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Omniscience and the Rhetoric of Reason

McClintock, Sara L.:
Omniscience and the rhetoric of reason : rationality, argumentation, and religious authority in Śāntarakṣita's Tattvasaṅgraha and Kamalaśīla's Pañjikā / Sara L. McClintock. - Boston : Wisdom Publications, 2010. - 440 S. - (Studies in Indian and Tibetan Buddhism)
Hochschulschrift. Teilw. zugl.: Cambridge, Mass., Harvard Univ., Diss., 2002
ISBN 0-86171-661-2 / 978-0-86171-661-6
US$ 36,95
DDC: 294.392; 181.04392
-- Angekündigt für Oktober 2010 --

The great Buddhist scholars Santaraksita (725-88 C.E.) and his disciple Kamalasila were among the most influential thinkers in classical India. They debated ideas not only within the Buddhist tradition but also with exegetes of other Indian religions, and they both traveled to Tibet during Buddhism's infancy there. Their views, however, have been notoriously hard to classify. The present volume examines Santaraksita's Tattvasamgraha and Kamalasila's extensive commentary on it, works that cover all conceivable problems in Buddhist thought and portray Buddhism as a supremely rational faith.
   One hotly debated topic of their time was omniscience-whether it is possible and whether a rational person may justifiably claim it as a quality of the Buddha. Santaraksita and Kamalasila affirm both claims, but in their argumentation they employ divergent rhetorical strategies in different passages, advancing what appear to be contradictory positions. McClintock's investigation of the complex strategies these authors use in defense of omniscience sheds light on the rhetorical nature of their enterprise, one that shadows their own personal views as they advance the arguments they deem most effective to convince the audiences at hand. [Verlagsinformation]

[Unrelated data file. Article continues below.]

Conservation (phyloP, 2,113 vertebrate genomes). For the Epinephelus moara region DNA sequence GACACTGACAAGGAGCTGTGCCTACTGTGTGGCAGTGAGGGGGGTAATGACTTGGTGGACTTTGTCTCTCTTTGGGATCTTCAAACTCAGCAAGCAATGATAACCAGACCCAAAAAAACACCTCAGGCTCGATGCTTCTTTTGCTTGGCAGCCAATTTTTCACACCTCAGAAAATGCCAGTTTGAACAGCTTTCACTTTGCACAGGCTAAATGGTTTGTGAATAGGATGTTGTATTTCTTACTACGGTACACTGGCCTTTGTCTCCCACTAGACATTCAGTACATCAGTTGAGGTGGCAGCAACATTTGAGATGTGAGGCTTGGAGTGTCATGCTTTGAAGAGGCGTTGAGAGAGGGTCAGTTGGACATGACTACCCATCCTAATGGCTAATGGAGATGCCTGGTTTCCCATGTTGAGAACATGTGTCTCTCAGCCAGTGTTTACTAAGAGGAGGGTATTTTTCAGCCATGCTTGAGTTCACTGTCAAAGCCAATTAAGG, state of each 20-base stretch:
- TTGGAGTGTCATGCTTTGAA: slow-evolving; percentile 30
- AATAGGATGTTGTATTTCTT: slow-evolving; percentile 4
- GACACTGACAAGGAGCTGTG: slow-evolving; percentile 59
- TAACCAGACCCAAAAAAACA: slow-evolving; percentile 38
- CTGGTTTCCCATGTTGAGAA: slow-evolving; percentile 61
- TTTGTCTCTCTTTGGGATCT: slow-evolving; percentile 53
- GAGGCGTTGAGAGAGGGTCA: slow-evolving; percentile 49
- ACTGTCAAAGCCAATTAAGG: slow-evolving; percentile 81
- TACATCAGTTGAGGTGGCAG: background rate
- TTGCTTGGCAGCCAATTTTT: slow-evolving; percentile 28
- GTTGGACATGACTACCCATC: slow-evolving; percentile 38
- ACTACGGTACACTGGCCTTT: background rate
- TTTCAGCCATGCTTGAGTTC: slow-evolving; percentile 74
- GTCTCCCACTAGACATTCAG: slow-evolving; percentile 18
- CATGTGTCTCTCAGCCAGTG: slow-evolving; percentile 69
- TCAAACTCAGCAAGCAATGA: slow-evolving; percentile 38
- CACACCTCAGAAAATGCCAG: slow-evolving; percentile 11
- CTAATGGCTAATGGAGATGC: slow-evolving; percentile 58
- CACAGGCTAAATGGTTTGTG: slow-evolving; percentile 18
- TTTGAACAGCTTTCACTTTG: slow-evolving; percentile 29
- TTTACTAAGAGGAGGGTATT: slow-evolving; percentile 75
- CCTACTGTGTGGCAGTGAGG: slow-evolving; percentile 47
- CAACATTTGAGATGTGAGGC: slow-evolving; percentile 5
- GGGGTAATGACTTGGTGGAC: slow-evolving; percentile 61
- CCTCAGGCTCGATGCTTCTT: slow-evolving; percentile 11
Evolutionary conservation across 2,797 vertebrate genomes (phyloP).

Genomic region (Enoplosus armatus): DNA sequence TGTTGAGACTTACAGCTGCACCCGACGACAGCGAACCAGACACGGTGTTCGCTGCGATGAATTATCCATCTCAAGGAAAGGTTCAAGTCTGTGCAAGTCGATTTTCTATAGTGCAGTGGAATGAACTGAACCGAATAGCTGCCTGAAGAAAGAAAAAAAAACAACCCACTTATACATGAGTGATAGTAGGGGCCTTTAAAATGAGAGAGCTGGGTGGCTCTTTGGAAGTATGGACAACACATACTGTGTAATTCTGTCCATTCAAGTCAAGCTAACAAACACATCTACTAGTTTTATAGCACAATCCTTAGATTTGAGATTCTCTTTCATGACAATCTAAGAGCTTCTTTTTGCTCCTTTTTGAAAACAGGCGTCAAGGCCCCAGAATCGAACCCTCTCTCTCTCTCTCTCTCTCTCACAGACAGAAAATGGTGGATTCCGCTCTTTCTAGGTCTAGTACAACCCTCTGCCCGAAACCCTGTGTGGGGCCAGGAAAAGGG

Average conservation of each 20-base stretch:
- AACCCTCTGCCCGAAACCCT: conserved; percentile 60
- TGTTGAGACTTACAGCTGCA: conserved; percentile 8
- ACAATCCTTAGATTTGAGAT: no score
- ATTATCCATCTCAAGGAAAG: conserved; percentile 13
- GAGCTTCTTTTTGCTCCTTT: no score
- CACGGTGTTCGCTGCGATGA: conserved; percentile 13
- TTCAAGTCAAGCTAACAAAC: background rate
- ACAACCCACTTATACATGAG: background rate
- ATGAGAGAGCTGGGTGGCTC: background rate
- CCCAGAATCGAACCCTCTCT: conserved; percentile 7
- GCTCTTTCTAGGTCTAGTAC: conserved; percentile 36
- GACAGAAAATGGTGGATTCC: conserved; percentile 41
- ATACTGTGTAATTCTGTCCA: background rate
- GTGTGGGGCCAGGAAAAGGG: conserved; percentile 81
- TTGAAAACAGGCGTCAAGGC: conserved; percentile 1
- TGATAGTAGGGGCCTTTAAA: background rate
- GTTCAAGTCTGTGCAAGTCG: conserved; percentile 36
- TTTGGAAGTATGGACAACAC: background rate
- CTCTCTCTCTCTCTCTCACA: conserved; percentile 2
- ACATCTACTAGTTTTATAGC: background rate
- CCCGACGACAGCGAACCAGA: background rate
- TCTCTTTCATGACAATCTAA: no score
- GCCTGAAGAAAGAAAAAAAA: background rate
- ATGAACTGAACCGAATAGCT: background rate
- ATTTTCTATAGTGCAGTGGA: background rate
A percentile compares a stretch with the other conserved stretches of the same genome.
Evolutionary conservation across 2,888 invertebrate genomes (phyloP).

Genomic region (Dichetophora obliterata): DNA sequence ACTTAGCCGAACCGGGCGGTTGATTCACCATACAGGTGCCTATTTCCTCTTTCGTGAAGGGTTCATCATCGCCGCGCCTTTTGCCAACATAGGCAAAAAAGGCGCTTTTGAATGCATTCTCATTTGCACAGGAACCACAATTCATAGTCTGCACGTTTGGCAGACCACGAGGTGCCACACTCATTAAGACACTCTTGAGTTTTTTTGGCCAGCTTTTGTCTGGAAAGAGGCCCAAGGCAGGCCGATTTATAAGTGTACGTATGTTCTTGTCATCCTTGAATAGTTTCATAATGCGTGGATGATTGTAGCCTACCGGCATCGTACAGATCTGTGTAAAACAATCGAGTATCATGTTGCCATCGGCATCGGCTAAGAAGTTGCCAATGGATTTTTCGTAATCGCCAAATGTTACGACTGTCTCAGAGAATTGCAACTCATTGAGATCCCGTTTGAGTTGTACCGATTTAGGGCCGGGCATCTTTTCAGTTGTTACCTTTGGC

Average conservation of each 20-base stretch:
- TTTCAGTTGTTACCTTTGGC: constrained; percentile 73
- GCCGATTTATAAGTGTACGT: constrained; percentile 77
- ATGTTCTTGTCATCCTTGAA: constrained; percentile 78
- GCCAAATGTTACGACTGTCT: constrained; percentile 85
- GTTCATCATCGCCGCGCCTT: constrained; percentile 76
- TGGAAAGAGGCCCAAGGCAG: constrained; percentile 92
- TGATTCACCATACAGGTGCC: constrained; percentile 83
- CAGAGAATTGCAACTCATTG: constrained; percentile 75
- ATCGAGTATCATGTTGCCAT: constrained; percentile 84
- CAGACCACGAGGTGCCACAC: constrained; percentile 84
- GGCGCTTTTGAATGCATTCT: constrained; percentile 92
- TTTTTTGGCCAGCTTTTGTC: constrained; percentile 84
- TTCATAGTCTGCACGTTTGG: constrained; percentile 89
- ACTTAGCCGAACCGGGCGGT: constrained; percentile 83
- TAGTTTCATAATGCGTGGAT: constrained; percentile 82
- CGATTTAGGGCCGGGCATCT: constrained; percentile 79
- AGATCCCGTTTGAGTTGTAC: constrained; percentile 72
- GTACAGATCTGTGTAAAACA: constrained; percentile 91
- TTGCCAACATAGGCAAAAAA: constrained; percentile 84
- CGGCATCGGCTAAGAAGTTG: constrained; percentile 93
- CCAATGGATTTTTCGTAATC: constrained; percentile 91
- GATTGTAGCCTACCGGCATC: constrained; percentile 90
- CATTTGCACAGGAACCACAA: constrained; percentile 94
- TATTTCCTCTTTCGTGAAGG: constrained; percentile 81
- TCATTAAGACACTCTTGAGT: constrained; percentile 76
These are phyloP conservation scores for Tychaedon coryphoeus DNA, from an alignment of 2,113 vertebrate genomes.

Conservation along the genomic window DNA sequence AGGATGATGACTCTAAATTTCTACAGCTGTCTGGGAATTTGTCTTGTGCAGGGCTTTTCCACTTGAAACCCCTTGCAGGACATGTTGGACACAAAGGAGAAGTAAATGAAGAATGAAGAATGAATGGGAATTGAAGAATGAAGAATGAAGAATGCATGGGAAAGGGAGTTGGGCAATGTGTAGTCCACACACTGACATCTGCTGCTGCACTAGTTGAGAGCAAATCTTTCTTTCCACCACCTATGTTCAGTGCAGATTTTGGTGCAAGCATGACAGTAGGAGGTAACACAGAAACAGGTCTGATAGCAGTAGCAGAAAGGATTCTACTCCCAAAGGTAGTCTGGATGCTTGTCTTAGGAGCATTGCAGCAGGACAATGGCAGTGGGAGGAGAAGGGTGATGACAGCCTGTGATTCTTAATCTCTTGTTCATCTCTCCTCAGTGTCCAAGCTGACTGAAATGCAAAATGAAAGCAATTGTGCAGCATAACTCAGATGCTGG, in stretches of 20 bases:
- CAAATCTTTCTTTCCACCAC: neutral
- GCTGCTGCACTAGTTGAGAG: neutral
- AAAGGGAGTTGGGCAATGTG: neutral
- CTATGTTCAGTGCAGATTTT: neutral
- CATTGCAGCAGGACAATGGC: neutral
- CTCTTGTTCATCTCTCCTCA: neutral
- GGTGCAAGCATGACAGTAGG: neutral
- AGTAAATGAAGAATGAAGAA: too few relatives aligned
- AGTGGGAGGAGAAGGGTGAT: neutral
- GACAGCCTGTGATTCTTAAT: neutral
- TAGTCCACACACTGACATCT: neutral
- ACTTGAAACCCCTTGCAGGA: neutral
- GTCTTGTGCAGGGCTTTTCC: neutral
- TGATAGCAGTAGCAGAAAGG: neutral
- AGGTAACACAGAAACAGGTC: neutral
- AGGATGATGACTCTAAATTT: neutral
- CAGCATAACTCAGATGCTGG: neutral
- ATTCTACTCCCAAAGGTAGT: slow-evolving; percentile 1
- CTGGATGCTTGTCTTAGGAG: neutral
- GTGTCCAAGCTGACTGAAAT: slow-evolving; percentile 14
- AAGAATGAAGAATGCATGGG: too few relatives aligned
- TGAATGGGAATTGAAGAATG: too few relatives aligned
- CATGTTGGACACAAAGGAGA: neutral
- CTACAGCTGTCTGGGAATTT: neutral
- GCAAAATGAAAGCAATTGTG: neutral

SARA L. MCCLINTOCK is a Senior Lecturer and Research Associate in Religion and Asian Studies at Emory University in Atlanta. She received her BA from Bryn Mawr College and her PhD in Religion from Harvard University. Her research focuses on the philosophical traditions of Indian and Tibetan Buddhism, with a special interest in the rhetorical nature of Buddhist conceptions of reason. Profile page.

Quellen: Wisdom Publications; Library of Congress; Amazon; WorldCat